Medal of Honor recipients (August 1942)

CPT Harl Pease Jr., 25, USAAF (1917–1942)

93 BS, 19 BG (H), 5th Air Force
Rabaul, New Guinea
August 6-7, 1942
Presented December 2, 1942

pease hal

The President of the United States of America, in the name of Congress, takes pride in presenting the Medal of Honor (posthumously) to CPT (Air Corps) Harl Pease Jr., United States Army Air Forces, for conspicuous gallantry and intrepidity above and beyond the call of duty serving with the 93rd Bombardment Squadron, 19th Bombardment Group (H), Fifth Air Force in action with the enemy on August 6-7, 1942.

When one engine of the bombardment airplane of which he was pilot failed during a bombing mission over New Guinea, CPT Pease was forced to return to a base in Australia. Knowing that all available airplanes of his group were to participate the next day in an attack on an enemy-held airdrome near Rabaul, New Britain, although he was not scheduled to take part in this mission, CPT Pease selected the most serviceable airplane at this base and prepared it for combat, knowing that it had been found and declared unserviceable for combat missions. With the members of his combat crew, who volunteered to accompany him, he rejoined his squadron at Port Moresby, New Guinea, at 1 a.m. on August 7, after having flown almost continuously since early the preceding morning. With only three hours’ rest, he took off with his squadron for the attack. Throughout the long flight to Rabaul, New Britain, he managed by skillful flying of his unserviceable airplane to maintain his position in the group. When the formation was intercepted by about 30 enemy fighter airplanes before reaching the target, CPT Pease, on the wing which bore the brunt of the hostile attack, by gallant action and the accurate shooting by his crew, succeeded in destroying several Zeros before dropping his bombs on the hostile base as planned, this in spite of continuous enemy attacks. The fight with the enemy pursuit lasted 25 minutes until the group dived into cloud cover. After leaving the target, CPT Pease’s aircraft fell behind the balance of the group due to unknown difficulties as a result of the combat, and was unable to reach this cover before the enemy pursuit succeeded in igniting one of his bomb bay tanks. He was seen to drop the flaming tank. It is believed that CPT Pease’s airplane and crew were subsequently shot down in flames, as they did not return to their base. In voluntarily performing this mission CPT Pease contributed materially to the success of the group, and displayed high devotion to duty, valor, and complete contempt for personal danger. His undaunted bravery has been a great inspiration to the officers and men of his unit.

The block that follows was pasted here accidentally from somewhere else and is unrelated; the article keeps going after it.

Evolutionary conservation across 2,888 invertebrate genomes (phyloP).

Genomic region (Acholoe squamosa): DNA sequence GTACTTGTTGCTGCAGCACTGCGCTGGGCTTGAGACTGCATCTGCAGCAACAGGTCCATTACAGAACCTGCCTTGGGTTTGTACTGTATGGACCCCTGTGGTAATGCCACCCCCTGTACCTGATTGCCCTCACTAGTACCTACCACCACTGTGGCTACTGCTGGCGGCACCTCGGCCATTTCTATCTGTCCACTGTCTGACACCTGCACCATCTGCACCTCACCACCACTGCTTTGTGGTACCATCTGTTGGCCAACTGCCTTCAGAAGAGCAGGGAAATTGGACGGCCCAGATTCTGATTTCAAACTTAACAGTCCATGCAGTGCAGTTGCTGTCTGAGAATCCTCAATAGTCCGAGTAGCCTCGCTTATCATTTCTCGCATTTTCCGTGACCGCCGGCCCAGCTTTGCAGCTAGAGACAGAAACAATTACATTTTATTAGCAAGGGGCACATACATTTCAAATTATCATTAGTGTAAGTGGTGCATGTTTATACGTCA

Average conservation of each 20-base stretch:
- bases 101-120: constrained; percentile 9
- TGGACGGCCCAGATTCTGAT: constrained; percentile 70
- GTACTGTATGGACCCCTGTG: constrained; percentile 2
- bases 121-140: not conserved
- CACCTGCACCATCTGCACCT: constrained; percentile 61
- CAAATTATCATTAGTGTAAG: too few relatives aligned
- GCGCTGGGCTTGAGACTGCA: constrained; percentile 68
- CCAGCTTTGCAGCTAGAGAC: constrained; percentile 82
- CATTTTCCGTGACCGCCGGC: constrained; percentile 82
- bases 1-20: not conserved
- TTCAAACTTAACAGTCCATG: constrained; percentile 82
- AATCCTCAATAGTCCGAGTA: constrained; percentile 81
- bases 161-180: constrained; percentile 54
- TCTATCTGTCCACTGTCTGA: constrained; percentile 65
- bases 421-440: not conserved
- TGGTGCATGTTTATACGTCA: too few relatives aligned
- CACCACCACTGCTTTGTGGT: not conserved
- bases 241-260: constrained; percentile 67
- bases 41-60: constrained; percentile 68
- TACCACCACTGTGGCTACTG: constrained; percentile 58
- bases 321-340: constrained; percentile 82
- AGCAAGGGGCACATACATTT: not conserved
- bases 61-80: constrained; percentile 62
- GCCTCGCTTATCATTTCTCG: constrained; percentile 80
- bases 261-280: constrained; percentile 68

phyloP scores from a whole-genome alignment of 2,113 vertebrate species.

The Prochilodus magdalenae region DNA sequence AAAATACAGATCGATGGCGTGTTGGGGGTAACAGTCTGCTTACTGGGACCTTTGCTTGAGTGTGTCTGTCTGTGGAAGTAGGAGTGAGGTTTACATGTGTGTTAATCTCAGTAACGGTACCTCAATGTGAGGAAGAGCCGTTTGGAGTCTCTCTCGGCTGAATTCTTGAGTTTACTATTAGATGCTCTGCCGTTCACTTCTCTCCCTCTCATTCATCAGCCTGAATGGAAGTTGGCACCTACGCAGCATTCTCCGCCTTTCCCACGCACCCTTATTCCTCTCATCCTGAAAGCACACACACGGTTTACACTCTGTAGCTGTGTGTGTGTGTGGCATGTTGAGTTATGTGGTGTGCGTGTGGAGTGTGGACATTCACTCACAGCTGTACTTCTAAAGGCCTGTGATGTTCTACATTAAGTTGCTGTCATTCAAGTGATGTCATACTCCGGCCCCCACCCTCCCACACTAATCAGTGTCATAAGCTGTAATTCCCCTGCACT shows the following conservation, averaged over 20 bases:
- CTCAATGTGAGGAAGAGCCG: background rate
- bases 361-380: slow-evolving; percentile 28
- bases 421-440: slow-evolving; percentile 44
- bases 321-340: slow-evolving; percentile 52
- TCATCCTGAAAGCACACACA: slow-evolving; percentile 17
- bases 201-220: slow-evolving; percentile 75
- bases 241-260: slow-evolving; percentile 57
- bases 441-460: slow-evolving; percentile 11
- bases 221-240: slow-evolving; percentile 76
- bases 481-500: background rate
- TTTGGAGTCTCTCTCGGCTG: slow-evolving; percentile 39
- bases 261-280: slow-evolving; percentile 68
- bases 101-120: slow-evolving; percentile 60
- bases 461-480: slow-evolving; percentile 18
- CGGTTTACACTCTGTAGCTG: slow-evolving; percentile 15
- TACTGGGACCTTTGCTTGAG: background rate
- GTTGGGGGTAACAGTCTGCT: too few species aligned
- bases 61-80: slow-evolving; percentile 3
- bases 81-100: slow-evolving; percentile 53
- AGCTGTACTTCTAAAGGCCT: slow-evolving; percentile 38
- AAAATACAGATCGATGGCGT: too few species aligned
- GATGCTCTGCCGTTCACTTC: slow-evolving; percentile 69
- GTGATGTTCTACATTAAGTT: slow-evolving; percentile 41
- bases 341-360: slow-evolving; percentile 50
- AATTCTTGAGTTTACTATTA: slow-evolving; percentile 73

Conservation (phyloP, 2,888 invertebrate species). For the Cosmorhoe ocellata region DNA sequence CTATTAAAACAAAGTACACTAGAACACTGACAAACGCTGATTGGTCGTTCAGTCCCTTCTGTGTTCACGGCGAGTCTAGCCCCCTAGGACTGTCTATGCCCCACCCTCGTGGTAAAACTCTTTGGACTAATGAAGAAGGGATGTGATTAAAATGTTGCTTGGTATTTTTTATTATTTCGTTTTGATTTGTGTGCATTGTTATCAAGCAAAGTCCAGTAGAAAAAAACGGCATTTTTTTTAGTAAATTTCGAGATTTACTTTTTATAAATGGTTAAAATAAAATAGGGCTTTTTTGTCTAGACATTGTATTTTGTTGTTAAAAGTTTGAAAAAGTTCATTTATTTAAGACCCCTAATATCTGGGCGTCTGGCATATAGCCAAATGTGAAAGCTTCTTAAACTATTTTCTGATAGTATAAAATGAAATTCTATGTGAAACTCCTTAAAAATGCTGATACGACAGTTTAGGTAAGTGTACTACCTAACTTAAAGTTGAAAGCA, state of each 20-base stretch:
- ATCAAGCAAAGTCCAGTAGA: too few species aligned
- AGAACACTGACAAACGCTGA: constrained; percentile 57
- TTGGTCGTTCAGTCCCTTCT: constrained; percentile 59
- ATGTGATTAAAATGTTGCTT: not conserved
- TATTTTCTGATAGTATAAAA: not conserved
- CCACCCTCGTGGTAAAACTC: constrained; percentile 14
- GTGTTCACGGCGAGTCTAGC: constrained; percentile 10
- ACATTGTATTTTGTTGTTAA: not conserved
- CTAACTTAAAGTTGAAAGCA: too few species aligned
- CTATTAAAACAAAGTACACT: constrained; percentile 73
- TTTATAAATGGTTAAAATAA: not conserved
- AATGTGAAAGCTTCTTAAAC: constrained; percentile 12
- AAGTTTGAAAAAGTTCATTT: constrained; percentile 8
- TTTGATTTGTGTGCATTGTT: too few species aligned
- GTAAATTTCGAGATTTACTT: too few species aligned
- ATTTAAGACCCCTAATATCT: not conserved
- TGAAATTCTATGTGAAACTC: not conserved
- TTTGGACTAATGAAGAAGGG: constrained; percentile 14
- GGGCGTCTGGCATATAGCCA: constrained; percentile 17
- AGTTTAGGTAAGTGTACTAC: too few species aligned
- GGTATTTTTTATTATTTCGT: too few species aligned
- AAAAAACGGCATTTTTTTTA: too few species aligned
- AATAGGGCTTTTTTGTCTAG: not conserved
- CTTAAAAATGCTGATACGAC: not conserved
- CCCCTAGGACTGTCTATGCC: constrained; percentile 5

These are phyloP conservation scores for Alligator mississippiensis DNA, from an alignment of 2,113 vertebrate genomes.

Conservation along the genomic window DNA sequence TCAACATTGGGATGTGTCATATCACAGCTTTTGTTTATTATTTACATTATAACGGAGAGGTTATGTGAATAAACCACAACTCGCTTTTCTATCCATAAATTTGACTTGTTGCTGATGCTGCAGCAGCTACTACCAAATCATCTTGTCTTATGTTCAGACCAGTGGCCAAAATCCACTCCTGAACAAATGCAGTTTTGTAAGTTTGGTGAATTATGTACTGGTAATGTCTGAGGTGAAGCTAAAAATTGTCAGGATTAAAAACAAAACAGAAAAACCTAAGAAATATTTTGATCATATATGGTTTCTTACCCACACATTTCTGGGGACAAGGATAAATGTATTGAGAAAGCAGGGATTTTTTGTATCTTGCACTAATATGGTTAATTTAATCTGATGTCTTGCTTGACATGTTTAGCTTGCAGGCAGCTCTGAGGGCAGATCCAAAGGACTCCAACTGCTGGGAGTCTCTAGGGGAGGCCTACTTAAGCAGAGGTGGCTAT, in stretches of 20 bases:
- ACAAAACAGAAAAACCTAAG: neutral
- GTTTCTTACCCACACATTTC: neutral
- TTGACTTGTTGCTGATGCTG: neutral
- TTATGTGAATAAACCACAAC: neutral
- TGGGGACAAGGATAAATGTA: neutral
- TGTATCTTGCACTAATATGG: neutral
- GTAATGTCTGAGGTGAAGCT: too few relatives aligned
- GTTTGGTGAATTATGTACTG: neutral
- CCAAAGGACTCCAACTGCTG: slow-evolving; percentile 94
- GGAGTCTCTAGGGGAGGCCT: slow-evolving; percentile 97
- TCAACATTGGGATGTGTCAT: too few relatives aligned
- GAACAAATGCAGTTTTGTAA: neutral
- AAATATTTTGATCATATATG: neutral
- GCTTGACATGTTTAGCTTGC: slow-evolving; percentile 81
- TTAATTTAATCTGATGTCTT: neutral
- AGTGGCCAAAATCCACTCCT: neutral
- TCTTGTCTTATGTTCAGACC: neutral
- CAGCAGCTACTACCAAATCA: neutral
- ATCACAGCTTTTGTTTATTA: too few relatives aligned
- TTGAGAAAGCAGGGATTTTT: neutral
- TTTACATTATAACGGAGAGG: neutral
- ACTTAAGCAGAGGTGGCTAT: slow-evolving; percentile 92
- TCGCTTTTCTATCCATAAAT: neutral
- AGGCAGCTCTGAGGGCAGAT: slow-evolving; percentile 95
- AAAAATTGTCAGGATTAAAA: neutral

Sgt Clyde Aristide Thomason, 28, USMCR (1914–1942)

2nd Marine Raider Battalion
Makin Island, Gilbert Islands
August 18, 1942
Presented January 20, 1943


The President of the United States of America, in the name of Congress, takes pride in presenting the Medal of Honor (posthumously) to Sgt Clyde A. Thomason (MCSN: 246433), United States Marine Corps Reserve, for conspicuous heroism and intrepidity above and beyond the call of duty during the Marine Raider Expedition by the SECOND Marine Raider Battalion against the Japanese-held island of Makin in the Gilbert Islands on August 17-18, 1942.

Leading the advance element of the assault echelon, Sgt Thomason disposed his men with keen judgment and discrimination and, by his exemplary leadership and great personal valor, exhorted them to like fearless efforts. On one occasion, he dauntlessly walked up to a house which concealed an enemy Japanese sniper, forced in the door and shot the man before he could resist. Later in the action, while leading an assault on an enemy position, he gallantly gave his life in the service of his country. His courage and loyal devotion to duty in the face of grave peril were in keeping with the finest traditions of the U.S. Naval Service. He gallantly gave his life for his country.


I take absolutely nothing away from these men but boy were these investigated and awarded fast.


Not in these cases. They weren’t awarded immediately. I post them by date of action, not by the date of the award.

Psst. Here's a secret

They weren’t awarded at this point in Aug. 1942.


Well that makes a lot more sense. I have never known the federal government to work that fast or efficiently. Thank you.


I looked Sgt. Thomason up and wow, he was impressive. Served 6 years 34-39 and volunteered to come back in 42. Volunteered for the rangers and required a height exemption and was assigned to lead on of the first units ashore. They didn’t find his remains until 1999, when he was interred at Arlington.